ALBUQUERQUE, N.M. — The University of New Mexico’s communications director is leaving after five years, vacating a position that UNM plans to retool to handle mounting requests from reporters.
Dianne Anderson is resigning her post as UNM’s primary spokesperson Thursday. She said she will move to Florida where her husband has taken a new job.
Anderson joined UNM in 2012 following a long career in local TV news, including more than 20 years total at KOAT and KRQE. She has lived in Albuquerque since 1989, but said her children have both recently graduated from UNM and moved out of state.
“It’s at the perfect time for me,” she said of her departure. “It’s a new stage in my life.”
UNM has seen a surge in media interest given a recent rocky spell that included a U.S. Department of Justice investigation into the school’s handling of sexual assault cases; tensions between the regents and its past president, Bob Frank, who stepped down last year; and athletic department financial problems that both the New Mexico attorney general and state auditor are investigating.
Anderson said increasing media scrutiny of UNM did not drive her decision. But it is prompting the university to redesign the job.
Cinnamon Blair, UNM’s chief marketing and communications officer, said Anderson had a number of responsibilities in addition to handling media requests, such as writing stories for UNM’s Newsroom website and working on “high-level,” strategic messaging for the university. But Blair said she will refine the position so that its sole focus is media relations.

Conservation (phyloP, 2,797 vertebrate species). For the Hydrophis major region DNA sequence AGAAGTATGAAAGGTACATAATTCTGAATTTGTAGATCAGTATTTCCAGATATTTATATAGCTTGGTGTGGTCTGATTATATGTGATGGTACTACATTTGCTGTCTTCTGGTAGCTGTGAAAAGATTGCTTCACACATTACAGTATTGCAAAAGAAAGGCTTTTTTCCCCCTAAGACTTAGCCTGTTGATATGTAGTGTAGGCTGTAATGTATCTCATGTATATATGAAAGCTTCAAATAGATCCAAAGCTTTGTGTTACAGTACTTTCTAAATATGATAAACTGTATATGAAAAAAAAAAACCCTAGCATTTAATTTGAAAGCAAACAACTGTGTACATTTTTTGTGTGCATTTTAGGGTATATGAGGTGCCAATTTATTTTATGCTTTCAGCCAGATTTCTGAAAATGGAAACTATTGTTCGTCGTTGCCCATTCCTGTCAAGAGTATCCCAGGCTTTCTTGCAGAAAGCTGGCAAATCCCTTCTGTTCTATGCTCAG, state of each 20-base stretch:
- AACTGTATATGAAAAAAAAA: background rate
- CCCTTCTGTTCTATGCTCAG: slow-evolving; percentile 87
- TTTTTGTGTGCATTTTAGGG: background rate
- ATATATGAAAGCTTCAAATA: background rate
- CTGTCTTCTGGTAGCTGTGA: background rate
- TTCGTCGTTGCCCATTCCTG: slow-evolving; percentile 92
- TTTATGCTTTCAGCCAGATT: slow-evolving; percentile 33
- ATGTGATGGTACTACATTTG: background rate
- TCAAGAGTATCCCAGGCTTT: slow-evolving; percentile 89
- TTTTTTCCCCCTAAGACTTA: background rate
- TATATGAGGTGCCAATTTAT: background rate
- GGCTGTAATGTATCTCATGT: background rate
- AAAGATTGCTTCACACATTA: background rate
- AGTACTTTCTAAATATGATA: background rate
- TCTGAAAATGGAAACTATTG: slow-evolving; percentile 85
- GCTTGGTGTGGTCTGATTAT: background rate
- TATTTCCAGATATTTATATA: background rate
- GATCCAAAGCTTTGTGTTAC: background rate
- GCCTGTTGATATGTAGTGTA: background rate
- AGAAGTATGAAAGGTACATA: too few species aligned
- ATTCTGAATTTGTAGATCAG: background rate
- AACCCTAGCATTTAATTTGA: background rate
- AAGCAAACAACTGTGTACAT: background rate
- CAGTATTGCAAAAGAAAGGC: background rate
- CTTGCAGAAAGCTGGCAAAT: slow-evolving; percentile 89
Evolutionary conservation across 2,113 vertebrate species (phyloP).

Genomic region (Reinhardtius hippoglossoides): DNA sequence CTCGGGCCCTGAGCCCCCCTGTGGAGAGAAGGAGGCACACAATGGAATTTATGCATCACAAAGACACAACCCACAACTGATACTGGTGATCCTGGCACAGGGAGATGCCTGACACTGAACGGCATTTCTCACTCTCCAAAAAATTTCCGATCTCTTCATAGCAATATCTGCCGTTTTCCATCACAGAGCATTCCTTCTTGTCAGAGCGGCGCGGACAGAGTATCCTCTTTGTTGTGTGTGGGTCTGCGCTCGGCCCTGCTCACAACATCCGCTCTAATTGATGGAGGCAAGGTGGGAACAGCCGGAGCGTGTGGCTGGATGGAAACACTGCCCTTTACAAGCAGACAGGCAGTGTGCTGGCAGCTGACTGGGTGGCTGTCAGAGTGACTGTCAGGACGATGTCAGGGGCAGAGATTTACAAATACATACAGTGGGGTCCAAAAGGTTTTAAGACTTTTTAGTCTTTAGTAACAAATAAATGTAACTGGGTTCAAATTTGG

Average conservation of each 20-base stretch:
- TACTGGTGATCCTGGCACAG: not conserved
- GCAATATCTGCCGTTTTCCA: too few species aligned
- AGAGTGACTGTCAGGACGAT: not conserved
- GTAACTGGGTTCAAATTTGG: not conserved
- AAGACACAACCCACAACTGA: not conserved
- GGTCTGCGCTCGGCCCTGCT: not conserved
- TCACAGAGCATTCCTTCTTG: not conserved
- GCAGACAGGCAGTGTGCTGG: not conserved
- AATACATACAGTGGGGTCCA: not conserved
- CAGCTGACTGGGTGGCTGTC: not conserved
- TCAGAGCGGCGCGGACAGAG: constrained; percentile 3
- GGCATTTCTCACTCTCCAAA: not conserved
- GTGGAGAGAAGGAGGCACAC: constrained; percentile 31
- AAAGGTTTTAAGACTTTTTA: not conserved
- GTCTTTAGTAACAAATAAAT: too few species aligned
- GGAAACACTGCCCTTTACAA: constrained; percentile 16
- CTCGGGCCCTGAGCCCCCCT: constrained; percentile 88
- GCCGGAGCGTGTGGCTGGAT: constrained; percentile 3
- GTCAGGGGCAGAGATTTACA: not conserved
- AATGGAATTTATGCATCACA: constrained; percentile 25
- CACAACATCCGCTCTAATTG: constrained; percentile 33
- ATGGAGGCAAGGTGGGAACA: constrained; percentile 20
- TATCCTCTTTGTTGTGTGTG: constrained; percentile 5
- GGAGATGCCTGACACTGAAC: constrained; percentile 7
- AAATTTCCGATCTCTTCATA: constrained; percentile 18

“The media inquiries have been much more prolific over the past few years,” Blair said.
Blair said there is no timetable for filling the job, which UNM had not posted as of Monday afternoon. She called Anderson’s departure a “huge loss,” but added, “she’s done everything she can to make sure when somebody comes in they’ll be able to hit the ground running.”
Anderson might not be the only spokesperson leaving UNM. Billy Sparks, executive director of communications and marketing for UNM’s Health Sciences Center, confirmed Monday he may soon retire.
“I turned 65 (this month) and am contemplating retirement in the near future,” Sparks said. A former spokesman for Gov. Bill Richardson, Sparks has been at UNM since 2006.